The role of hyaluronan synthesis and degradation in the critical respiratory illness COVID-19

Am J Physiol Cell Physiol. 2022 Jun 1;322(6):C1037-C1046. doi: 10.1152/ajpcell.00071.2022. Epub 2022 Apr 20.


Hyaluronan (HA) is a polysaccharide found in all tissues as an integral component of the extracellular matrix (ECM) that plays a central regulatory role in inflammation. In fact, HA matrices are increasingly considered as a barometer of inflammation. A number of proteins specifically recognize the HA structure and these interactions modify cell behavior and control the stability of the ECM. Moreover, inflamed airways are remarkably rich with HA and are associated with various inflammatory diseases including cystic fibrosis, influenza, sepsis, and more recently coronavirus disease 2019 (COVID-19). COVID-19 is a worldwide pandemic caused by a novel coronavirus called SARS-CoV-2, and infected individuals have a wide range of disease manifestations ranging from asymptomatic to severe illness. Critically ill COVID-19 patient cases are frequently complicated by development of acute respiratory distress syndrome (ARDS), which typically leads to poor outcomes with high mortality rate. In general, ARDS is characterized by poor oxygenation accompanied with severe lung inflammation, damage, and vascular leakage and has been suggested to be linked to an accumulation of HA within the airways. Here, we provide a succinct overview of known inflammatory mechanisms regulated by HA in general, and those both observed and postulated in critically ill patients with COVID-19.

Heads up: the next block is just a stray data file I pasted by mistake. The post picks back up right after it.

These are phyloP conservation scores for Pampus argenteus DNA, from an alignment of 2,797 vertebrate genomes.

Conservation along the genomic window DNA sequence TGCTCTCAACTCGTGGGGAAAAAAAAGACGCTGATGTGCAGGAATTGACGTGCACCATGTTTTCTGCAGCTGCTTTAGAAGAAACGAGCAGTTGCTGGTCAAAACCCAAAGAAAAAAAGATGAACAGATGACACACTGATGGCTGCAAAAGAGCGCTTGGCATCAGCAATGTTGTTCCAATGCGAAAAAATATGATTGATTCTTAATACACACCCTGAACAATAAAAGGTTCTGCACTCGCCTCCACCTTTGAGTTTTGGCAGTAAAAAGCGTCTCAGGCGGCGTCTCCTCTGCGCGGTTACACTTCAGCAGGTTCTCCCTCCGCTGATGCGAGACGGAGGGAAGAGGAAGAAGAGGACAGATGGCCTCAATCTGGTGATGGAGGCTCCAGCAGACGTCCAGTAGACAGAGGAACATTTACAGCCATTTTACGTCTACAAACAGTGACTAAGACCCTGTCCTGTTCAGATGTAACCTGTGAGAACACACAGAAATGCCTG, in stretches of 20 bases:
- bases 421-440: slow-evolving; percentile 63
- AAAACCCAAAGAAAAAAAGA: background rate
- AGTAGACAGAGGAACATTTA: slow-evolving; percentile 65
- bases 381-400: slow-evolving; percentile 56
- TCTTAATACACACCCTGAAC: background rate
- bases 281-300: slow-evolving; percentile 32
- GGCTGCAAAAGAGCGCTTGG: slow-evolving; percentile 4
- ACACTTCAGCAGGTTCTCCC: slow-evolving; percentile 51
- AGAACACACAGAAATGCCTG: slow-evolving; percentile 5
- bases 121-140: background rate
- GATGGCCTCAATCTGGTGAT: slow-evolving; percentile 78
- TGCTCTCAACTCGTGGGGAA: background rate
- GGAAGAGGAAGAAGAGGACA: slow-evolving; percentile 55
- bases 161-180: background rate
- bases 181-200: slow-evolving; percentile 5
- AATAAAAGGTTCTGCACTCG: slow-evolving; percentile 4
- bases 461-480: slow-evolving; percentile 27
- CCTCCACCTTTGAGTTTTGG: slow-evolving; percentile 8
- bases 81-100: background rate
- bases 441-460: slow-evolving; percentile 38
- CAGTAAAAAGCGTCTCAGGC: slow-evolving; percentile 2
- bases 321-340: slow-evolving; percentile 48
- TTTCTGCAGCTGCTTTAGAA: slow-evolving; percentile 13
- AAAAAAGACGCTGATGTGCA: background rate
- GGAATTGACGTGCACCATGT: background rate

Keywords: ARDS; COVID-19; coronavirus; hyaluronan; inflammation.

Publication types

  • Review
  • Research Support, N.I.H., Extramural

MeSH terms

  • COVID-19*
  • Critical Illness
  • Humans
  • Hyaluronic Acid
  • Inflammation
  • Respiratory Distress Syndrome*
  • SARS-CoV-2


  • Hyaluronic Acid